solutions containing balanced quantities of essential L-amino acids, hypertonic glucose, and other essential nutrients were administered by vein to ten patients who had acute or chronic renal failure associated with or resulting from catastrophic complications precluding use of the gastrointestinal tract for alimentation. weight gain, wound healing, and positive nitrogen balance occurred uniformly during periods of total intravenous nutrition, while blood urea nitrogen remained stable or decreased and the signs and symptoms of azotemia resolved. Restoration of nutritional balance and achievement of protein synthesis is possible in patients who have renal failure and gastrointestinal dysfunction by the judicious administration of high biologic value diets exclusively by vein.
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ranking = 1
keywords = wound
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10/513. Frozen allogeneic human epidermal cultured sheets for the cure of complicated leg ulcers.

    BACKGROUND: skin ulcers due to venous stasis or diabetes are common among the elderly and are difficult to treat. Repeated applications of cell-based products have been reported to result in cure or improvement of leg ulcers of small size in a fraction of patients. OBJECTIVE: To examine the effects of frozen human allogeneic epidermal cultures for the treatment of acute and chronic ulcers. methods: We treated a series of 10 consecutive patients with leg ulcers of different etiology and duration with frozen human allogeneic epidermal cultures stored frozen and thawed for 5-10 minutes at room temperature before application. Three patients had ulcers with exposed Achilles or extensor tendon. The ulcers treated were as large as 160 cm2 in area and of up to 20-years' duration. After preliminary preparation of the wounds by debridement to remove necrotic tissue and application of silver sulfadiazine to control infection, thawed cultures were applied biweekly from 2 to 15 times depending on the size and complexity of the ulcer. RESULTS: All ulcers healed, including those with tendon exposure. After the first few applications, granulation tissue formed in the ulcer bed and on exposed tendons, and epidermal healing took place through proliferation and migration of cells from the margins of the wound. The time required for complete healing ranged from 1 to 31 weeks after the first application. CONCLUSION: The use of frozen human allogeneic epidermal cultures is a safe and effective treatment for venous or diabetic ulcers, even those with tendon exposure. It seems possible that any leg ulcer will be amenable to successful treatment by this method.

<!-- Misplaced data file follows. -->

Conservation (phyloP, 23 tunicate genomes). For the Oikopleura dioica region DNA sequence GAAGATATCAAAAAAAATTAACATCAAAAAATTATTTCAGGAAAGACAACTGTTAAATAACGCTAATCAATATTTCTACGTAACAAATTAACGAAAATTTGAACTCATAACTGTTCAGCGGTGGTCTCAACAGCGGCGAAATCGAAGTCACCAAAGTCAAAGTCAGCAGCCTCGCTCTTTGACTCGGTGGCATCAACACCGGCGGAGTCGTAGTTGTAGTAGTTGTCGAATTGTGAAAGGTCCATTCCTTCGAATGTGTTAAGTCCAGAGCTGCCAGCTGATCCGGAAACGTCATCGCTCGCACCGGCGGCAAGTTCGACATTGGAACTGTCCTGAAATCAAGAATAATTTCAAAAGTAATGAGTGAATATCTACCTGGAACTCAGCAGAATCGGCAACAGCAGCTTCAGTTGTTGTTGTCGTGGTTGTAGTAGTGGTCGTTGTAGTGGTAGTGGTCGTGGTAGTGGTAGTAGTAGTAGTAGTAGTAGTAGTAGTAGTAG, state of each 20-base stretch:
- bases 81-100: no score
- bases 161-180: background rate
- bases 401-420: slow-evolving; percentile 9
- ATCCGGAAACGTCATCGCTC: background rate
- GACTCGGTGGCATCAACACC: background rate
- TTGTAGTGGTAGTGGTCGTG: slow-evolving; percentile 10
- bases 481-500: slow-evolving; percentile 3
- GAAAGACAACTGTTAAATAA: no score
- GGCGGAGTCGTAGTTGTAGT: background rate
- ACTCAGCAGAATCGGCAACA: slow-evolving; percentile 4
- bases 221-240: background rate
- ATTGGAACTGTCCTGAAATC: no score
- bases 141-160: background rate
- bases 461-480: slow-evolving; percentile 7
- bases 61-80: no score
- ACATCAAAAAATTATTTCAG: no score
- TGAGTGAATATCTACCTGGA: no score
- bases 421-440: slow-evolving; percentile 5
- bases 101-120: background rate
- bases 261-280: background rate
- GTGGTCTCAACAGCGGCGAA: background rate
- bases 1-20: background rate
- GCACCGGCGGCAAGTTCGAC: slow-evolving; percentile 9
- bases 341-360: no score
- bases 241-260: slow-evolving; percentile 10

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ranking = 2
keywords = wound